Today I’m delighted to share my thoughts on Death at the Dinner Party, the bran new Adam and Eve novel from Emma Davies. My thanks to publisher Bookouture for the advance copy for review and including me on the tour: Here’s what the book is all about:
About the Book
Francesca Eve, caterer extraordinaire, has come to Claremont House to work for the cream of society. A full breakfast spread? Simple. A glorious picnic lunch? Easy as pie. But a dead body for dinner was definitely not on the menu…
No sooner has Francesca Eve turned up for a jam-packed weekend of gourmet catering at a posh country house than she realises how challenging this event is set to be. Not only are the hosts wealthy – and demanding – beyond her wildest dreams, but each of the guests is more difficult than the last. But she never expected the host to turn up dead…
Suspicion falls on everyone in the house – could there be a murderer in their midst? Is the incredibly glamorous, and now extremely rich, widow really as upset as she’s making out? What secret is the housekeeper hiding? Whose money troubles are now forgotten? As the only person without a motive, Fran’s intimate knowledge of the house party puts her in the prime position to help the police.
As rumours swirl and guests’ pasts come to light, someone else is found dead. But when the police arrest their chief suspect, Fran becomes convinced they have the wrong person – the evidence is almost too neat to be true. So she decides to strike out alone, in the country house where the killer is still staying… Someone has killed twice to keep their secret safe. Will Fran be able to unmask them, or will this weekend turn out to be her deadliest job ever?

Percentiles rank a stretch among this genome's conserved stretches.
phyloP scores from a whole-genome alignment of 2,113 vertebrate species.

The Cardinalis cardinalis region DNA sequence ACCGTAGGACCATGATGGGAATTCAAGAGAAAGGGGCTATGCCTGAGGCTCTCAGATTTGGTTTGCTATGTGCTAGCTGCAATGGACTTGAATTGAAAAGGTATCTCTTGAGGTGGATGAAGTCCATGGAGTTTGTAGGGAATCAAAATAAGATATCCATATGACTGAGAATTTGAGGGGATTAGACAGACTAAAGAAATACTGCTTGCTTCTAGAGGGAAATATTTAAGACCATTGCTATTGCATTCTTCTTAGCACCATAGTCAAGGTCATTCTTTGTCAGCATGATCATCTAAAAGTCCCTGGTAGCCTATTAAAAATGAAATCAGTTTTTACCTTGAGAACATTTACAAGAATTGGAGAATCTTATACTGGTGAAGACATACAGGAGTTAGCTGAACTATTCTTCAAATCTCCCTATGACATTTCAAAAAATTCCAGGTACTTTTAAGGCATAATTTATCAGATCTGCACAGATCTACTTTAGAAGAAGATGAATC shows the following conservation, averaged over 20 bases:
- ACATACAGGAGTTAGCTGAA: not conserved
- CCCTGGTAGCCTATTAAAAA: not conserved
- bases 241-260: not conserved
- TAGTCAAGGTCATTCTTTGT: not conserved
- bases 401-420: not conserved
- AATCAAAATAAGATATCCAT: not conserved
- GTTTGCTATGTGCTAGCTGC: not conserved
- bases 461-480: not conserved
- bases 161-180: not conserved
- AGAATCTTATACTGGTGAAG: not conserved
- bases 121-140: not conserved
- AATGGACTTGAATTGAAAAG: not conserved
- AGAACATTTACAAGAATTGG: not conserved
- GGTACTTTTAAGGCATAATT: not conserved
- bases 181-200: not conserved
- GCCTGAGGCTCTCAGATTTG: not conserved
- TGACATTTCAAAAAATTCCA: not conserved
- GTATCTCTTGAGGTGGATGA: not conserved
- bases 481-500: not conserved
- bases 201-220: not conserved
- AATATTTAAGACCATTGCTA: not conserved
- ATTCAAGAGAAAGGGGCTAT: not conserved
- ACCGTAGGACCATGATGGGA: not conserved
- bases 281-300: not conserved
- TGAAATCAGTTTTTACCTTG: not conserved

A page-turning cozy mystery packed with twists. If you love Faith Martin, M.C. Beaton and The Thursday Murder Club you’ll absolutely adore this unputdownable whodunnit.
Oh I do like this pair. Francesca ‘Fran’ Eve and Adam Smith might be an unconventional duo – a forty something caterer and a twenty four year old computer game designer – and they certainly don’t fit the usual bill of amateur sleuths, but they really do work. And you just know that any case they find themselves wrapped up in with be a blend of mystery, misdirection and really good humour. This time around we find Adam working his socks off to make sure that it’s not Fran with the finger of suspicion pointed her way after it becomes clear that she was the last person to see her client, the all too recently deceased Keith Chapman, alive.
I love that Emma Davies has set her books in our home county of Shropshire, even if the actual setting of Claremont House may be entirely fictional. It actually lends itself perfectly to this story, the rambling country mansion in the middle of nowhere, suited to the over the top entertaining and clay pigeon shoots that inform the story. It’s exactly the kind of place you can imagine the former Mr Chapman and his wife having as a country hideaway, and perfect for this ‘locked house’ mystery. I say locked house, as the place has day rooms downstairs than I have rooms in my entire house and sounds like the kitchen alone is also probably larger than the entire floor plan of my downstairs too. Emma Davies has really created that sense of place and, with it, given us a very finite set of suspects whilst keeping the potential motives wide open. Is it the obvious solution, or something more complicated, tied up in the very intricate and contentious dealings that bring the Chapmans and their potential future business partners to Claremont House to begin with.